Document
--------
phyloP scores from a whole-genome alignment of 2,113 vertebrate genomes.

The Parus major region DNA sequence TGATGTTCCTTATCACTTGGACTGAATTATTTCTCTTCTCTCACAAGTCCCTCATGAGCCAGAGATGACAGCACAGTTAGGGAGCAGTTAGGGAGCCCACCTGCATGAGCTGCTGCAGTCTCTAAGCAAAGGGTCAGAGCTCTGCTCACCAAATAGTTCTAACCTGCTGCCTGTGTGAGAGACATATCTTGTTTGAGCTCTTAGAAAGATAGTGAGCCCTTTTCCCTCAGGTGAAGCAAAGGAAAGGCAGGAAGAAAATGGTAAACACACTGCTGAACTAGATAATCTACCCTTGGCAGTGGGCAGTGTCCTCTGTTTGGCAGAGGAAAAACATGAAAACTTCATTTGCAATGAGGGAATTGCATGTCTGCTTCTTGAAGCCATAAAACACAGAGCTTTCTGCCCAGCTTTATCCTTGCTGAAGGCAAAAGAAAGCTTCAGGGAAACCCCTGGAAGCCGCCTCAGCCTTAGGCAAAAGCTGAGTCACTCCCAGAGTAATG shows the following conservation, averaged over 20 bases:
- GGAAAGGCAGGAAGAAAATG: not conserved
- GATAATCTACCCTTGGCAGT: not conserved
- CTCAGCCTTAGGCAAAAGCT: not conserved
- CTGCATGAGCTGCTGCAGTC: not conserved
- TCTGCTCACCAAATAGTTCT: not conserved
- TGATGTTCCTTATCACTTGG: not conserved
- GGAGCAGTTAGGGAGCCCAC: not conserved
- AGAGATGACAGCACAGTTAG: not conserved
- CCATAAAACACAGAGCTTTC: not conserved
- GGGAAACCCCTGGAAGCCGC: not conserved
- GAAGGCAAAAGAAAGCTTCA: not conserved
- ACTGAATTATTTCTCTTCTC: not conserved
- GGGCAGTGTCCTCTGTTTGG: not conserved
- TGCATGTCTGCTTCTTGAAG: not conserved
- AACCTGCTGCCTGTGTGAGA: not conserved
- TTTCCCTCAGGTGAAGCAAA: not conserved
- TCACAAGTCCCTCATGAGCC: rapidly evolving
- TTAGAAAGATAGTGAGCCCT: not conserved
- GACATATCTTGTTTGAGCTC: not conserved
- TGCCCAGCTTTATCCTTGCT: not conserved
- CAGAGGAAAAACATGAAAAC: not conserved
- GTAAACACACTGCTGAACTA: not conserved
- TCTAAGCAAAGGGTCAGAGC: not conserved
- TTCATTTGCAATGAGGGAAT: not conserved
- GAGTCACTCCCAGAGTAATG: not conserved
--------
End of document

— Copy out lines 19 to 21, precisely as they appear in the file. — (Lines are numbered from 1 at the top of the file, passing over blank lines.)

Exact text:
- TCACAAGTCCCTCATGAGCC: rapidly evolving
- TTAGAAAGATAGTGAGCCCT: not conserved
- GACATATCTTGTTTGAGCTC: not conserved